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Ministry of Psychology

from Psychology Today

The Universal Fundamentals of Al Jourgensen

A musician finds connection in creativity.

by Michael Friedman Ph.D.

In 1969, the late Jim Morrison of the Doors had a prophecy—the birth of electronic music. He imagined that “some brilliant kid will come along … a lone artist with lots of tapes … a keyboard with the complexity and richness of a whole orchestra.” What was critical about Morrison’s prophecy was his excitement about this new possibility. He did not seem afraid of electronics, but rather open to what humans could do with machines to amplify the creative and emotional experience of music.

One of those brilliant kids who came along was Al Jourgensen of the industrial band Ministry. Industrial music is an aggressive fusion of electronic music and rock that employs harsh and provocative sounds created by any number of machines—from synthesizers to tools found in factories. Anything goes—nothing is off-limits. And Jourgensen has embraced Morrison’s enthusiasm for the possibility that machines can bring to creativity over the past four decades, propelling Ministry to be considered one of the greatest industrial bands of all time.

But in talking with Jourgensen for the Hardcore Humanism Podcast, the art is only an extension of his deeper philosophy on human nature—what he describes as the “universal fundamental.” The universal fundamental is that all beings throughout the universe are connected to one another. And the way we stay connected and communicate is by perpetually engaging in a creative and dynamic process by which we take in the information the world gives us, interpret it in our own unique way, and send it back out into the world. Jourgensen’s embrace of the range of sounds that make up industrial music in general and Ministry’s music, in particular, is his way of staying connected to the “universal fundamental.”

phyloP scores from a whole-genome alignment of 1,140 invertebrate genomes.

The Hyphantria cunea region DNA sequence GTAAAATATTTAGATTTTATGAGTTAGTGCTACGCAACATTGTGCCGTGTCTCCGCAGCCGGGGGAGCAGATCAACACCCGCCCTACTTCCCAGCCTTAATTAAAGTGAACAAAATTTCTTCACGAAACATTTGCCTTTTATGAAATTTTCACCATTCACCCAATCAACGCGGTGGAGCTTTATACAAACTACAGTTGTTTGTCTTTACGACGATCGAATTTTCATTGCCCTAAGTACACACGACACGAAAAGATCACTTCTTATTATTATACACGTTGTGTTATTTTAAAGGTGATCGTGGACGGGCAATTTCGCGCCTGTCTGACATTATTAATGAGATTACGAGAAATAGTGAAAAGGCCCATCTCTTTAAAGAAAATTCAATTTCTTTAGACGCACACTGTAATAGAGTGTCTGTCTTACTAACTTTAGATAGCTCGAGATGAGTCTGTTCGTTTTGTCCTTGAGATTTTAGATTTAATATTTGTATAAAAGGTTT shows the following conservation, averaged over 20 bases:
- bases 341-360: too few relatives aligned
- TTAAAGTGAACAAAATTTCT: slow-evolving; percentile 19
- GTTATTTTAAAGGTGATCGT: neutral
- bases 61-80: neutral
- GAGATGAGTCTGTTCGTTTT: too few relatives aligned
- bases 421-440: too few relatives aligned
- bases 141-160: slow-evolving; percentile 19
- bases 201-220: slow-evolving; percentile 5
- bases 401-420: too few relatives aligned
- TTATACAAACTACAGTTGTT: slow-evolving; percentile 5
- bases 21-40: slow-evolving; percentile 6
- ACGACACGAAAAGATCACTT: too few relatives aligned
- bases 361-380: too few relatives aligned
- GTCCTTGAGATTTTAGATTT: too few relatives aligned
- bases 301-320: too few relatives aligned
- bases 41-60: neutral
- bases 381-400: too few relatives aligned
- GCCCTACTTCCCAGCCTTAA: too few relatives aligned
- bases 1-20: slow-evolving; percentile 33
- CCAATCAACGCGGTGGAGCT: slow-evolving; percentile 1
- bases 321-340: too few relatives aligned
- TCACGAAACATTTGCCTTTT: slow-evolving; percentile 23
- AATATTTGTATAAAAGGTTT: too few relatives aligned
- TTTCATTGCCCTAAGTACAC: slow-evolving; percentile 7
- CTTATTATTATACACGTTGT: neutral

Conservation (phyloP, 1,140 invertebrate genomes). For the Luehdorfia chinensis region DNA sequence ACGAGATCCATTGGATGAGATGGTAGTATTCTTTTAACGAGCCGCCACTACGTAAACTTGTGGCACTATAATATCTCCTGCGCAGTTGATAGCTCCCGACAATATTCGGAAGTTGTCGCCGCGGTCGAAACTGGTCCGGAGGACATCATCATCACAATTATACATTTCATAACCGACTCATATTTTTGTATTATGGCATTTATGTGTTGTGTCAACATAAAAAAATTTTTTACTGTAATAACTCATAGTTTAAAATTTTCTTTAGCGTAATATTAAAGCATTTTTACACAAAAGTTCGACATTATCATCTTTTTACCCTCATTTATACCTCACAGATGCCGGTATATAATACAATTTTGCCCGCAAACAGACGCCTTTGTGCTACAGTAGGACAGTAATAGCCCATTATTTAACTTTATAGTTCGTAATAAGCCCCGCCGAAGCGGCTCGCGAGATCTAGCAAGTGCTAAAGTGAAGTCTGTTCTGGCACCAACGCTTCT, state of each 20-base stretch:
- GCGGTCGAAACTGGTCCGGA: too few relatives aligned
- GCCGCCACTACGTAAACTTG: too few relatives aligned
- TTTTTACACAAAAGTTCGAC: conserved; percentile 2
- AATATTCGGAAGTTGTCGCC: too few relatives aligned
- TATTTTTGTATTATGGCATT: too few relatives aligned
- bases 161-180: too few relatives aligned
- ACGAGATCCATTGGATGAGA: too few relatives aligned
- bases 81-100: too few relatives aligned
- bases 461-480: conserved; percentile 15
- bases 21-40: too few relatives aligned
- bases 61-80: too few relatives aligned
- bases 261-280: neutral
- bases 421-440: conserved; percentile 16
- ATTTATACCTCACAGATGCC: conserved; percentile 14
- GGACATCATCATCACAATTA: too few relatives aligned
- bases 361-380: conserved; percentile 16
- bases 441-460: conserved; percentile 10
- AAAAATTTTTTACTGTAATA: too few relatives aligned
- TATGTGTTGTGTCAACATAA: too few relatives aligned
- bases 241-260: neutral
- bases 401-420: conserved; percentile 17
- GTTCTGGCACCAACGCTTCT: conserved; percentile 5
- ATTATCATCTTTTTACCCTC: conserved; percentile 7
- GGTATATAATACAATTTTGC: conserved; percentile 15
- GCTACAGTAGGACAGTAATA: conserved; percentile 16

At the core of Jourgensen’s approach to the world and his art is open-mindedness. Like Morrison, Jorgensen did not fear but rather reveled in the new opportunities provided by industrial music. Intricate to this perspective is that all sounds are fair game for music—not just the ones made by traditional instruments. If we want to be truly aware of and connected to human experience and the world around us, we need to listen to and utilize all available sounds in art.

“Basically, since the 19th century, we’ve been living in an industrial age. All of a sudden, there’s been all these new noises that had never been heard before on this planet. You know, cotton gin, steam presses, printing presses, all these large machineries that make these audible sounds that have never been heard,” Jourgensen told me. “We’re familiar with these sounds. It took a long time to get used to these, and nobody thought of them as music … but now you can go on online anywhere and get plugins or apps of pretty much every sound that’s ever been made.”

[ click to continue reading at PT ]

Posted on June 22, 2021 by Editor

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Der Stonehenge

from The Daily Beast

The Cruel and Twisted Discoveries at Germany’s Stonehenge

by Candida Moss


Getty

When you think of Stonehenge what do you think of? England? Druids? Partygoers celebrating the solstice? A unique piece of ancient heritage? Chances are that you don’t think of Germany. As it turns out, however, Saxony-Anhalt has its own Early Bronze Age wooden henge—Ringheiligtum Pömmelter—and recent excavations have added more detail to its dark, distinctive history.

The reason that you might not have heard of Ringheiligtum Pömmelter is that it was only discovered in 1991. The monument, which is located near the village of Pömmelte, in the district of Salzlandkreis, was discovered when aerial photography of the region revealed the outline of the structure. Like Wiltshire’s Stonehenge, it is concentric and is made up of seven rings of raised banks, ditches, and palisades in which wooden posts were positioned. If you visit the 380-feet-wide circle today you can see the attractive reconstructed monument. The painted wooden posts erected at the site give tourists a sense of what it was like in its heyday.

[ click to continue reading at TDB ]

Posted on June 21, 2021 by Editor

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Death Of The Circus

from WaPo via MSN

Opinions | The disappearance of the circus from American life leaves us lonelier

by Les Standiford

Johnathan Lee Iverson et al. on a stage: Ringmaster Johnathan Lee Iverson says farewell to the crowd alongside Paulo Dos Santos, center, and Tatiana Tchalabaev, right, at the end of the Ringling Bros. and Barnum & Bailey Circus in Uniondale, N.Y., in 2017. (Michael S. Williamson/The Washington Post)